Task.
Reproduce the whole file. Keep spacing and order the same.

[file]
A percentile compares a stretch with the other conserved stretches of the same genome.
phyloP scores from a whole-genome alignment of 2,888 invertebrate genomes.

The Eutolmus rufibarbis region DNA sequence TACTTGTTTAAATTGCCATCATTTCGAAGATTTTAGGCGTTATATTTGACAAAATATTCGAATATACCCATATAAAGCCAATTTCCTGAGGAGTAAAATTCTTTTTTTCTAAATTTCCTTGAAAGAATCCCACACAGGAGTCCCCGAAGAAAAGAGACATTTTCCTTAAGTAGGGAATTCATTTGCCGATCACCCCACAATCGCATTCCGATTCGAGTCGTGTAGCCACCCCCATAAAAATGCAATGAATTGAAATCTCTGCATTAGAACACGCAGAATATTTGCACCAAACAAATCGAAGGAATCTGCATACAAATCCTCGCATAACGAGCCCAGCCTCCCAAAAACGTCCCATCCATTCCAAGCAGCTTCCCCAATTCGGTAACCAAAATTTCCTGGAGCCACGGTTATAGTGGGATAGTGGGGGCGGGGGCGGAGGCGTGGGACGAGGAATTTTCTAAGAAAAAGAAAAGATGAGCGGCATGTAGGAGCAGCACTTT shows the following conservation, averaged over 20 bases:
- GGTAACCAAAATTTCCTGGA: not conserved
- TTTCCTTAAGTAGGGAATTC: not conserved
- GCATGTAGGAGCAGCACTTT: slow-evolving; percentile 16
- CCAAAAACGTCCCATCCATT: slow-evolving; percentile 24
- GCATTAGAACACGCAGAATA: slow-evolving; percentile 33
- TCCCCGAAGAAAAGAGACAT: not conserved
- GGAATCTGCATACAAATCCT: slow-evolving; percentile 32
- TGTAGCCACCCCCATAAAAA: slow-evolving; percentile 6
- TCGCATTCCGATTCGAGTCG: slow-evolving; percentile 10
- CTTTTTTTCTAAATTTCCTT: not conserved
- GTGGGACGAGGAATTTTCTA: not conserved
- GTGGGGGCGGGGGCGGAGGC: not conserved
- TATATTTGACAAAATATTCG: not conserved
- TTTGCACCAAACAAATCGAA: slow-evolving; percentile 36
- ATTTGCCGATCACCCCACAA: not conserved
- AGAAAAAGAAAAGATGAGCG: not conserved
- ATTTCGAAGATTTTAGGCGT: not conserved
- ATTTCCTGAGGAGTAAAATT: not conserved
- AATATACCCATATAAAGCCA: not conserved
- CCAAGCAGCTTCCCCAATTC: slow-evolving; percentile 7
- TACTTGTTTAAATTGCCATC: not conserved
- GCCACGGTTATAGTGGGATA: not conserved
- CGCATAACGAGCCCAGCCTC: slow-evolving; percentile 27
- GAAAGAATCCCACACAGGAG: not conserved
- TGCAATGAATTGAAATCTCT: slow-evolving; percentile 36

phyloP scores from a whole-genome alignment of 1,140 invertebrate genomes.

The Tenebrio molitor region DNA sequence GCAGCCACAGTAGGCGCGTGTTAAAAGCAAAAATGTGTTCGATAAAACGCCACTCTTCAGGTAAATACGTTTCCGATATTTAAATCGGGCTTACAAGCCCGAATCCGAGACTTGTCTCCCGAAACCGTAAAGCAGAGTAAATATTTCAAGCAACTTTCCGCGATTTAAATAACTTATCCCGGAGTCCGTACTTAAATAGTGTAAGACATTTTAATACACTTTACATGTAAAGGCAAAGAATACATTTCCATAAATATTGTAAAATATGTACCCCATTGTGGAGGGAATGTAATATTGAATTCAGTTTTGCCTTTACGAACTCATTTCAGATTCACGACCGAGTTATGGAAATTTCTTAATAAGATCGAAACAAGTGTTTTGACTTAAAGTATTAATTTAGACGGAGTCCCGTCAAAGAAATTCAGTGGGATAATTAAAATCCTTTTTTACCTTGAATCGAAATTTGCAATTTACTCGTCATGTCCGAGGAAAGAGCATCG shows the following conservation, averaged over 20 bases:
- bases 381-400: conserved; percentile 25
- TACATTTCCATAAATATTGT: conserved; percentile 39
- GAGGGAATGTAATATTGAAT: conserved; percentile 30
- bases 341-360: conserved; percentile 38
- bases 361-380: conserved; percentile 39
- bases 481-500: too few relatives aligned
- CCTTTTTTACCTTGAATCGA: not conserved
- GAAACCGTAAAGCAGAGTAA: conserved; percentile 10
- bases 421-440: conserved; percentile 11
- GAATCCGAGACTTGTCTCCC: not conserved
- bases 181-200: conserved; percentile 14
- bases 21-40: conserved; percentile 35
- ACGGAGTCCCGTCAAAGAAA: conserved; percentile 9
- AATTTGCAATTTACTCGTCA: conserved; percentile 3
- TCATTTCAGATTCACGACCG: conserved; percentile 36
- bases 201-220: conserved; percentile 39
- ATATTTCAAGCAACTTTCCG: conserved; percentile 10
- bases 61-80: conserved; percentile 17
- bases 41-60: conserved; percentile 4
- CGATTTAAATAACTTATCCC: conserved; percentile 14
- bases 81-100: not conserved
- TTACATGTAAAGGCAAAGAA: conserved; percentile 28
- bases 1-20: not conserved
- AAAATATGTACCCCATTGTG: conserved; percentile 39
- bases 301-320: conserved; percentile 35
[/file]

A percentile compares a stretch with the other conserved stretches of the same genome.
phyloP scores from a whole-genome alignment of 2,888 invertebrate genomes.

The Eutolmus rufibarbis region DNA sequence TACTTGTTTAAATTGCCATCATTTCGAAGATTTTAGGCGTTATATTTGACAAAATATTCGAATATACCCATATAAAGCCAATTTCCTGAGGAGTAAAATTCTTTTTTTCTAAATTTCCTTGAAAGAATCCCACACAGGAGTCCCCGAAGAAAAGAGACATTTTCCTTAAGTAGGGAATTCATTTGCCGATCACCCCACAATCGCATTCCGATTCGAGTCGTGTAGCCACCCCCATAAAAATGCAATGAATTGAAATCTCTGCATTAGAACACGCAGAATATTTGCACCAAACAAATCGAAGGAATCTGCATACAAATCCTCGCATAACGAGCCCAGCCTCCCAAAAACGTCCCATCCATTCCAAGCAGCTTCCCCAATTCGGTAACCAAAATTTCCTGGAGCCACGGTTATAGTGGGATAGTGGGGGCGGGGGCGGAGGCGTGGGACGAGGAATTTTCTAAGAAAAAGAAAAGATGAGCGGCATGTAGGAGCAGCACTTT shows the following conservation, averaged over 20 bases:
- GGTAACCAAAATTTCCTGGA: not conserved
- TTTCCTTAAGTAGGGAATTC: not conserved
- GCATGTAGGAGCAGCACTTT: slow-evolving; percentile 16
- CCAAAAACGTCCCATCCATT: slow-evolving; percentile 24
- GCATTAGAACACGCAGAATA: slow-evolving; percentile 33
- TCCCCGAAGAAAAGAGACAT: not conserved
- GGAATCTGCATACAAATCCT: slow-evolving; percentile 32
- TGTAGCCACCCCCATAAAAA: slow-evolving; percentile 6
- TCGCATTCCGATTCGAGTCG: slow-evolving; percentile 10
- CTTTTTTTCTAAATTTCCTT: not conserved
- GTGGGACGAGGAATTTTCTA: not conserved
- GTGGGGGCGGGGGCGGAGGC: not conserved
- TATATTTGACAAAATATTCG: not conserved
- TTTGCACCAAACAAATCGAA: slow-evolving; percentile 36
- ATTTGCCGATCACCCCACAA: not conserved
- AGAAAAAGAAAAGATGAGCG: not conserved
- ATTTCGAAGATTTTAGGCGT: not conserved
- ATTTCCTGAGGAGTAAAATT: not conserved
- AATATACCCATATAAAGCCA: not conserved
- CCAAGCAGCTTCCCCAATTC: slow-evolving; percentile 7
- TACTTGTTTAAATTGCCATC: not conserved
- GCCACGGTTATAGTGGGATA: not conserved
- CGCATAACGAGCCCAGCCTC: slow-evolving; percentile 27
- GAAAGAATCCCACACAGGAG: not conserved
- TGCAATGAATTGAAATCTCT: slow-evolving; percentile 36

phyloP scores from a whole-genome alignment of 1,140 invertebrate genomes.

The Tenebrio molitor region DNA sequence GCAGCCACAGTAGGCGCGTGTTAAAAGCAAAAATGTGTTCGATAAAACGCCACTCTTCAGGTAAATACGTTTCCGATATTTAAATCGGGCTTACAAGCCCGAATCCGAGACTTGTCTCCCGAAACCGTAAAGCAGAGTAAATATTTCAAGCAACTTTCCGCGATTTAAATAACTTATCCCGGAGTCCGTACTTAAATAGTGTAAGACATTTTAATACACTTTACATGTAAAGGCAAAGAATACATTTCCATAAATATTGTAAAATATGTACCCCATTGTGGAGGGAATGTAATATTGAATTCAGTTTTGCCTTTACGAACTCATTTCAGATTCACGACCGAGTTATGGAAATTTCTTAATAAGATCGAAACAAGTGTTTTGACTTAAAGTATTAATTTAGACGGAGTCCCGTCAAAGAAATTCAGTGGGATAATTAAAATCCTTTTTTACCTTGAATCGAAATTTGCAATTTACTCGTCATGTCCGAGGAAAGAGCATCG shows the following conservation, averaged over 20 bases:
- bases 381-400: conserved; percentile 25
- TACATTTCCATAAATATTGT: conserved; percentile 39
- GAGGGAATGTAATATTGAAT: conserved; percentile 30
- bases 341-360: conserved; percentile 38
- bases 361-380: conserved; percentile 39
- bases 481-500: too few relatives aligned
- CCTTTTTTACCTTGAATCGA: not conserved
- GAAACCGTAAAGCAGAGTAA: conserved; percentile 10
- bases 421-440: conserved; percentile 11
- GAATCCGAGACTTGTCTCCC: not conserved
- bases 181-200: conserved; percentile 14
- bases 21-40: conserved; percentile 35
- ACGGAGTCCCGTCAAAGAAA: conserved; percentile 9
- AATTTGCAATTTACTCGTCA: conserved; percentile 3
- TCATTTCAGATTCACGACCG: conserved; percentile 36
- bases 201-220: conserved; percentile 39
- ATATTTCAAGCAACTTTCCG: conserved; percentile 10
- bases 61-80: conserved; percentile 17
- bases 41-60: conserved; percentile 4
- CGATTTAAATAACTTATCCC: conserved; percentile 14
- bases 81-100: not conserved
- TTACATGTAAAGGCAAAGAA: conserved; percentile 28
- bases 1-20: not conserved
- AAAATATGTACCCCATTGTG: conserved; percentile 39
- bases 301-320: conserved; percentile 35